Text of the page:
Elizabeth again, soaring above her virtual imprisonment and invalidity. May you, dear reader, find your life spreading its wings into brightness this summer!
And, for happiness—why, my only idea of happiness, as far as my personal enjoyment is concerned, (but I have been straitened in some respects and in comparison with the majority of livers!) lies deep in poetry and its associations. And then, the escape from pangs of heart and bodily weakness—when you throw off yourself—what you feel to be yourself—into another atmosphere and into other relations where your life may spread its wings out new, and gather on every separate plume a brightness from the sun of the sun!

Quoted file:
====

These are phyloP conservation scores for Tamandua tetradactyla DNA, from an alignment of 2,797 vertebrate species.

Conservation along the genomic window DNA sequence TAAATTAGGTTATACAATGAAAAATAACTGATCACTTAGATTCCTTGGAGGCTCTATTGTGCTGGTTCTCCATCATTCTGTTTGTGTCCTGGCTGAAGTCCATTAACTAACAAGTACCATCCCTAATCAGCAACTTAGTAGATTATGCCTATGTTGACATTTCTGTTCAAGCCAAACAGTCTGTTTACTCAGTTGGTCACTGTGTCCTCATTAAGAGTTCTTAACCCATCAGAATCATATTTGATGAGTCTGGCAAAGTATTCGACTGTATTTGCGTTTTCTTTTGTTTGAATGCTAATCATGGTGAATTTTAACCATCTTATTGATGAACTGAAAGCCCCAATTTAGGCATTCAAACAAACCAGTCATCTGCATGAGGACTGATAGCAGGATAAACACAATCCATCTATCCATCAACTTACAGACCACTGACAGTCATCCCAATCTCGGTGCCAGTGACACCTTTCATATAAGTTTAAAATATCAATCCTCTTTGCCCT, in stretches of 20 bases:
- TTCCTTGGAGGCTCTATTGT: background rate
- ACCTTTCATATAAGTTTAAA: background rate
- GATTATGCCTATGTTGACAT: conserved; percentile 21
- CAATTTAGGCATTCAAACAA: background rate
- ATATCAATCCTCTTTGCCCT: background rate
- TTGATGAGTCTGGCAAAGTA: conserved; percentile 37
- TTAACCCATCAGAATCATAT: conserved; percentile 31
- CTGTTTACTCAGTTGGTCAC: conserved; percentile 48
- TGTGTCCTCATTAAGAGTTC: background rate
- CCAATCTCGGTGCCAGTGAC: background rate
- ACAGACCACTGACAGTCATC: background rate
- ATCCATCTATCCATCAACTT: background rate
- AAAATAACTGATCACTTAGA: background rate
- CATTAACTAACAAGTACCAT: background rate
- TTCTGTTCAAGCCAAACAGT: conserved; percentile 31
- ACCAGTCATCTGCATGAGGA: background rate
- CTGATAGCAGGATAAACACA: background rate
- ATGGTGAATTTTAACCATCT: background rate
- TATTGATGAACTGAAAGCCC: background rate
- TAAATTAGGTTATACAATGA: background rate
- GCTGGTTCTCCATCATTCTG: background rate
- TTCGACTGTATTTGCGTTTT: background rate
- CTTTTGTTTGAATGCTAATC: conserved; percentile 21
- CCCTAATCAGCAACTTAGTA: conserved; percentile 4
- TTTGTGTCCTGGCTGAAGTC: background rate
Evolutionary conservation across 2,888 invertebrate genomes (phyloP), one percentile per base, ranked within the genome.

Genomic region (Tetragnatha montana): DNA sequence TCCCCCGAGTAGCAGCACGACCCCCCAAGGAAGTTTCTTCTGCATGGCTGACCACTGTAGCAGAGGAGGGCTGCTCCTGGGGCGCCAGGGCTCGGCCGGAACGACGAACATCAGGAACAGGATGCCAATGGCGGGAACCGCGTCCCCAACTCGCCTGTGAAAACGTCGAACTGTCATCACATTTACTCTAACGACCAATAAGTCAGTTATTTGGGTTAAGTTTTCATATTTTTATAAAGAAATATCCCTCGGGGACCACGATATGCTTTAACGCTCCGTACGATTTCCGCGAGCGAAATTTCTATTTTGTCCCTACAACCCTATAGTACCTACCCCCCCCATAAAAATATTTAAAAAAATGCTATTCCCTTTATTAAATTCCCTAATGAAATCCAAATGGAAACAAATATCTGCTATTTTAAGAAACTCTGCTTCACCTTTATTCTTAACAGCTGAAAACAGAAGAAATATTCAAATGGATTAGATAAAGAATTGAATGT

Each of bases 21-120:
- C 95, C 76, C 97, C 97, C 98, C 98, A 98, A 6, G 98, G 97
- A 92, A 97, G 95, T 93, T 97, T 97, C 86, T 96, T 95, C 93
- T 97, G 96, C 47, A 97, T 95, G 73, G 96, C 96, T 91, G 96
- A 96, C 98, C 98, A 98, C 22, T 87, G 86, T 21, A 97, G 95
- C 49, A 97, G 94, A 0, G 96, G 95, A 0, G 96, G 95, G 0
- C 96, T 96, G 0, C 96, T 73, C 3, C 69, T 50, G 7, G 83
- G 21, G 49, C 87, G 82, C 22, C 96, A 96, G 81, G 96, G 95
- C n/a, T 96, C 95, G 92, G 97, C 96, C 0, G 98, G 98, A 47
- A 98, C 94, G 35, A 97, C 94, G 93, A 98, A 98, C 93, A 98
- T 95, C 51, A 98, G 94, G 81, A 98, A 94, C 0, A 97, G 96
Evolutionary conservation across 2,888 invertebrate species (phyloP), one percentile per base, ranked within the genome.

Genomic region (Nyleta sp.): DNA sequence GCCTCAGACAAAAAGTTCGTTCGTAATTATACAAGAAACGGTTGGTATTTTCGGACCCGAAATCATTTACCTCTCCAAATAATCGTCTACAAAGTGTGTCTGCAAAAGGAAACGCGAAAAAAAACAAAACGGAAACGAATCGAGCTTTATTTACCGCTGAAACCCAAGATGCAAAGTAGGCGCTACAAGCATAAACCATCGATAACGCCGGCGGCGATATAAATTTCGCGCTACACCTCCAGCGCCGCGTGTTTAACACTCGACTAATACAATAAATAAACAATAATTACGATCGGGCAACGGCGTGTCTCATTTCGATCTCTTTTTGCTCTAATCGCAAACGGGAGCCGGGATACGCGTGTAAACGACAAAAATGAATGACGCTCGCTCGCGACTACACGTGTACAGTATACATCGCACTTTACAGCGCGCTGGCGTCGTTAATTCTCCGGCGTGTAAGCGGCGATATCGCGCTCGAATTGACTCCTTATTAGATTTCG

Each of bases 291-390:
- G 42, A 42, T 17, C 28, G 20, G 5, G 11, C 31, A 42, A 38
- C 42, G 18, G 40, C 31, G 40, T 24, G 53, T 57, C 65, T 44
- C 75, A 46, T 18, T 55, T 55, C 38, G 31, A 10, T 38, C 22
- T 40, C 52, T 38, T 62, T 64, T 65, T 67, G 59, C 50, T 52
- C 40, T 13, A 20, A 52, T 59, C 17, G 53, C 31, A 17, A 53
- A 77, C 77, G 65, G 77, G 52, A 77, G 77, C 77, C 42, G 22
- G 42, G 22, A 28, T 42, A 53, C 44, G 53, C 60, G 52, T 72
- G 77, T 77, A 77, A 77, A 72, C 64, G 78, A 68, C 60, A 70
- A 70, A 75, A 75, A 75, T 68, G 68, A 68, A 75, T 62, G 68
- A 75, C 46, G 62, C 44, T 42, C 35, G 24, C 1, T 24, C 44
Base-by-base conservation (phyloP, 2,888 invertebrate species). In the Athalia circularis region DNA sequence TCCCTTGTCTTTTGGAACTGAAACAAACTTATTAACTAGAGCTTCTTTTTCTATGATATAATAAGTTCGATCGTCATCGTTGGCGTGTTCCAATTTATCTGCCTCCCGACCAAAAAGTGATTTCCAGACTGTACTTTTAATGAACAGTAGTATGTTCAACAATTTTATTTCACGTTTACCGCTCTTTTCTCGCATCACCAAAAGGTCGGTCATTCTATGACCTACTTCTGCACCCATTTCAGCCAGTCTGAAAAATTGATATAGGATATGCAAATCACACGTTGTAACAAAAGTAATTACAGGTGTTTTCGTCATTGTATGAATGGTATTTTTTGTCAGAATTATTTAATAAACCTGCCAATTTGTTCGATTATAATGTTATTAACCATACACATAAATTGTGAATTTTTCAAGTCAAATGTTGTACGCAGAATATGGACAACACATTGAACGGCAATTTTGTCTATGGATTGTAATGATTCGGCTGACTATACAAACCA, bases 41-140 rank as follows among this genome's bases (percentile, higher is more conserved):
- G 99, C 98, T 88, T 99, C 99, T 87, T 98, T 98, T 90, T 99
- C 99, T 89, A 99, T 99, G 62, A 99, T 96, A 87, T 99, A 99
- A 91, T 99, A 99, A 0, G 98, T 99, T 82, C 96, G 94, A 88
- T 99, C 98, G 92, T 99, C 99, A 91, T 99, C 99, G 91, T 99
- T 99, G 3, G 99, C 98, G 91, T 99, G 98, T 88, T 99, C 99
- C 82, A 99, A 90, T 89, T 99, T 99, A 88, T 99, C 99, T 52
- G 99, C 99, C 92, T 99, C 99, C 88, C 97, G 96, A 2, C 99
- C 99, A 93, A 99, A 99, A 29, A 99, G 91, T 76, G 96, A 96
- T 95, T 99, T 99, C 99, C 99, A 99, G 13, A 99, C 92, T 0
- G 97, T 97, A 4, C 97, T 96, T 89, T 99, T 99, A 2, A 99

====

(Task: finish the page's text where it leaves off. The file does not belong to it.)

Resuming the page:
Is it possible that imaginative writers should be so fond of depreciating and lamenting over their own destiny? Possible, certainly—but reasonable, not at all—and grateful, less than anything!
The Letters of Robert Browning and Elizabeth Barrett Barrett, Vol. 1 (of 2) 1845-1846.